Blessed are the column writers
I was driving home the other night, thankfully not going too fast, when there in the headlights was a possum, determinedly but not swiftly crossing the road. I don’t think I’ve ever seen one alive until that moment, and thanks to our “Living With Wildlife” columnist Sharon Ponsford, I know that despite its rather creepy appearance (long snout, hairless tail), the possum is a gentle and beneficial member of our ecosystem. It was all in her Aug. 1, 2013, column about “The Awesome Opossum.”
Being a coffee drinker, I was happy to read in Cat Senet’s “Fitness For All of Us” column (Nov. 15) that my morning Joe contains polyphenols, which have anti-inflammatory and antioxidant properties. OK, so the article was really about tea, but still…
Every month George MacLeod finds something new to tell us about the life of a vineyard in “Journey To Harvest.” If not for him, I would know nothing of veraison, Brix, and terroir, and I wouldn’t understand the subtitle of his book of the same name, which reads, “How to Grow Great Grapes, Make Distinctive Wines & Live Forever.”
In “Understanding Your Relationship With Money,” Donna Colfer relayed the inspiring story of her Aunt Helen, a nun who was forced by circumstances beyond her control, to leave her order and become a teacher at the age of 50, and still managed to save for a comfortable retirement (Nov. 1, 2015). Donna consistently reminds us that financial security is within our grasp.
Last year Shannon Lee stepped up to the plate and took over the Glen Ellen column “Glen Ellen Telegram.” Now we know what’s going on at Dunbar School, the Glen Ellen Fire Department, the Glen Ellen Historical Society, and various and sundry locations and events around town.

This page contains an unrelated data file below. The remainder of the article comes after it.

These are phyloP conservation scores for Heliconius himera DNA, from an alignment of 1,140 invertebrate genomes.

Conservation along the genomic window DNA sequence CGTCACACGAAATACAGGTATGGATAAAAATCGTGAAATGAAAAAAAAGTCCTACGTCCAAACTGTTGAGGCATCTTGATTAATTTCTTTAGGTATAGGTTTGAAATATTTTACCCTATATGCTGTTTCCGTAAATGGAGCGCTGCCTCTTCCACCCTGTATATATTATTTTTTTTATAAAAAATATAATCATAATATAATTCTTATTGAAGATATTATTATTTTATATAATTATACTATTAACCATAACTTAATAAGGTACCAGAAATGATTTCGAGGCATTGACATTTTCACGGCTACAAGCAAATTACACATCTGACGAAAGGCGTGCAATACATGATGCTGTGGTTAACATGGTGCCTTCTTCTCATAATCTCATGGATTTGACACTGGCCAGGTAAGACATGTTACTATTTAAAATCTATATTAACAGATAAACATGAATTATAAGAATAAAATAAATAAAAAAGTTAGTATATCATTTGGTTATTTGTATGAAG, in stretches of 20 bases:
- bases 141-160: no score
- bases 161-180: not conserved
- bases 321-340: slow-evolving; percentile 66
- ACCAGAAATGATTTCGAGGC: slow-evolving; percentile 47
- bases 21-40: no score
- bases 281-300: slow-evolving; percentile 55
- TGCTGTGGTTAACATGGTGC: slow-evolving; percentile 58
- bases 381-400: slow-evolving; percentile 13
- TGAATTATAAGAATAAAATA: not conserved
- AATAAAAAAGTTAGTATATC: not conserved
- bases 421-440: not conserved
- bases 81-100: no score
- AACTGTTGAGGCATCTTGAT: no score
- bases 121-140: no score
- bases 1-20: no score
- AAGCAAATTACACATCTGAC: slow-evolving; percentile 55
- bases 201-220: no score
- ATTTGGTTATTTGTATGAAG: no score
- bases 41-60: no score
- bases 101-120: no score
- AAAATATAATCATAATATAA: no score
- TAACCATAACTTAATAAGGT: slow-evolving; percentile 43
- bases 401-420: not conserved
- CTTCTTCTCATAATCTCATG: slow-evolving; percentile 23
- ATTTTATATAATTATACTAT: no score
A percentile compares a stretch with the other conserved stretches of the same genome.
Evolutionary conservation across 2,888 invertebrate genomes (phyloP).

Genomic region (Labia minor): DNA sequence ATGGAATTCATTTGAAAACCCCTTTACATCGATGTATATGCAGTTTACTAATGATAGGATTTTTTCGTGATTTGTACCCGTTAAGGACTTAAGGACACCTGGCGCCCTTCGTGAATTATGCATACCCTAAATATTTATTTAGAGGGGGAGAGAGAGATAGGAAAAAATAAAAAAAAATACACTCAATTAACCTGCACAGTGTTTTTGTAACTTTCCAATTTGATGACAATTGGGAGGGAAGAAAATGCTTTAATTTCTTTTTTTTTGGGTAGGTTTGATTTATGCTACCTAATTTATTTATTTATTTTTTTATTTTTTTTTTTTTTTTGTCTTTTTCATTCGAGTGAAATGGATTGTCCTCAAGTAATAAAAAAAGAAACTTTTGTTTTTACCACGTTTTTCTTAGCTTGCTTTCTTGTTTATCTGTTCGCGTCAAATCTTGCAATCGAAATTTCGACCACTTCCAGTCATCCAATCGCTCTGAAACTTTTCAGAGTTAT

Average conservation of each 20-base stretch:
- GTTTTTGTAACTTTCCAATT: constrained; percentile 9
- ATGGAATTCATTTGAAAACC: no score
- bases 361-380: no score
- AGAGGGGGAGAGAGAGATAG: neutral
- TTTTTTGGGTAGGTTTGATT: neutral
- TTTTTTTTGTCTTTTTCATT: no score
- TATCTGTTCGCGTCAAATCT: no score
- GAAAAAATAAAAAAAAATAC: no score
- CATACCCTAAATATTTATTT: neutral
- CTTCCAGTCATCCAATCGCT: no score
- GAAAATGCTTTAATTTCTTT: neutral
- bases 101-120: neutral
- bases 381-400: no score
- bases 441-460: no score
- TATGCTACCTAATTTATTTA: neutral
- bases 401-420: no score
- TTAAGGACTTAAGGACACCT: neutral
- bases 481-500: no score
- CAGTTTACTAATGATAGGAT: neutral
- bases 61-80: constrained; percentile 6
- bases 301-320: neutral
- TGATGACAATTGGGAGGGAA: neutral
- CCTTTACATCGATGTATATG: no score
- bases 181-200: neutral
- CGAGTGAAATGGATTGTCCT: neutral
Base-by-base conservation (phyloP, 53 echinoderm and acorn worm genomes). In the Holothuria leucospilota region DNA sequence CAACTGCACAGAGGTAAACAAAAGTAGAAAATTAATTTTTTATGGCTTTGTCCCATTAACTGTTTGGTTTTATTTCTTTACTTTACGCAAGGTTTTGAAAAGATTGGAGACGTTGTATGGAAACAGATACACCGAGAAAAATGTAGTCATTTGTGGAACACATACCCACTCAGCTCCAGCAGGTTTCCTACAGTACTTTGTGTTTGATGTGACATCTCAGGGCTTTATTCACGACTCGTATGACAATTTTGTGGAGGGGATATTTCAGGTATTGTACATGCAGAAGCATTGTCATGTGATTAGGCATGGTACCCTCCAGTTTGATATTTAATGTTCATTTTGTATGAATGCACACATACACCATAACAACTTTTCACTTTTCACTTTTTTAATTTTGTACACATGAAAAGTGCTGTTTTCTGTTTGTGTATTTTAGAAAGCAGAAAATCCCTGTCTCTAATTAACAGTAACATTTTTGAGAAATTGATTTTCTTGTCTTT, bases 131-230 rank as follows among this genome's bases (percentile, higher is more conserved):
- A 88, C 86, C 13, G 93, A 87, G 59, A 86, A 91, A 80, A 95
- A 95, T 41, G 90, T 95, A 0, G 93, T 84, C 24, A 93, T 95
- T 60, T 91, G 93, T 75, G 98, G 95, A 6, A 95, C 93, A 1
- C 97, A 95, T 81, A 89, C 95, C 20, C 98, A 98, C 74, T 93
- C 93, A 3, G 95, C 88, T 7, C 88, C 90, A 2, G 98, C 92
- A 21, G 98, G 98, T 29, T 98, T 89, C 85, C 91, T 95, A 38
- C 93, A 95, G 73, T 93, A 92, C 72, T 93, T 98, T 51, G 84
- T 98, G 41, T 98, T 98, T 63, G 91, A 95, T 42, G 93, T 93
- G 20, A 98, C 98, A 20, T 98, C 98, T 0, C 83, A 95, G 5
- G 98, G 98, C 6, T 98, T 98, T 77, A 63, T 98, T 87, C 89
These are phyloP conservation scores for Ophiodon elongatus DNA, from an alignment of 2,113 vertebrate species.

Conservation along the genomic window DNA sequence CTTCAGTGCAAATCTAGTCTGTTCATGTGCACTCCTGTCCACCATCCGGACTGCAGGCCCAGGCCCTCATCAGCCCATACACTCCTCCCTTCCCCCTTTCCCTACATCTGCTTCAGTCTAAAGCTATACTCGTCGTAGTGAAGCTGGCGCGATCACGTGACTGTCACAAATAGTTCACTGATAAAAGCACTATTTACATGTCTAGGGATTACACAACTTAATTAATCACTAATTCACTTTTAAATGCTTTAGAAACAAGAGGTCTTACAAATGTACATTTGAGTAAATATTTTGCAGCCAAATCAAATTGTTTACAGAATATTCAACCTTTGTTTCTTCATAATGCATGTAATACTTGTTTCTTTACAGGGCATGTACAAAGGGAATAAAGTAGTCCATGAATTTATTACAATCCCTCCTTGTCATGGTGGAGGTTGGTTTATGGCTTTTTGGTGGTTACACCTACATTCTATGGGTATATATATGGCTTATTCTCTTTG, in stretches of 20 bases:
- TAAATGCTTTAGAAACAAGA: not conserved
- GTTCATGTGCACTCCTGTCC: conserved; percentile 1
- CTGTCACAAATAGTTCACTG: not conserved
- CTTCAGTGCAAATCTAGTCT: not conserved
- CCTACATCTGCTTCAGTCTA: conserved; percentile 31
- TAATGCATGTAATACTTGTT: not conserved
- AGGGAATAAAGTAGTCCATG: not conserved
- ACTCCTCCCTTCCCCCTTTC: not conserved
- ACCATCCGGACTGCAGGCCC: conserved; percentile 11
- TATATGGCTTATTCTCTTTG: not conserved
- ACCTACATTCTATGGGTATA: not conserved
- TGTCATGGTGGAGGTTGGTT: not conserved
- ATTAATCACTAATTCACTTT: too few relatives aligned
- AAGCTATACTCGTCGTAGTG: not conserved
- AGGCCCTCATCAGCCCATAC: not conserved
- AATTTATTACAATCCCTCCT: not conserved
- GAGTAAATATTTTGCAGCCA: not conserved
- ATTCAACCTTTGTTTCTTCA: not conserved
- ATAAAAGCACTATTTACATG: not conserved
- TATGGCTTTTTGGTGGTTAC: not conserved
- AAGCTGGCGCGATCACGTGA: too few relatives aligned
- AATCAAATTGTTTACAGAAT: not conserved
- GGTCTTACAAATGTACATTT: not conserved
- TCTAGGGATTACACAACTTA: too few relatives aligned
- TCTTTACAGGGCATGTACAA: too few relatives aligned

Steve Albert always manages to make me feel guilty about the gardening chores I’m neglecting, through his comprehensive “Kenwood Garden Almanac.” But it’s easy to look for the nature alerts he points out, like December’s gorgeous Toyon berries and flowering Manzanita.
In a column that often points out the dysfunction of the average family, “Elderlaw Advocates” Len Tillem and Rosie McNichol try to steer us all away from the common pitfalls of estate planning, or the lack thereof, and they do it with an entertaining combination of cynicism and humor.
And Jim Shere’s thoughtful and wise counsel is especially comforting in times of national and international turmoil. This is especially true for his “Living Life Well” column in this issue of the paper (page 19).
We’re also the lucky recipients of the occasional “Local History Lesson” from Arthur Dawson, which reminds us that rowdy vacationers and fires of historic proportion are nothing new, and in this issue describes the almost mystical pull of Sonoma Mountain on people throughout the years (page 17).
The point is, our columnists do a great job of providing us with a wide variety of topics and information, and they do it with style and intelligence. And they make their deadlines!
We can’t thank you enough!
This is the last issue for the year, and we don’t publish a Jan. 1 issue of the Kenwood Press, so we will not be back in your mailbox until Jan. 15. In the meantime, Happy reading, and Happy Holidays!
– Ann and Alec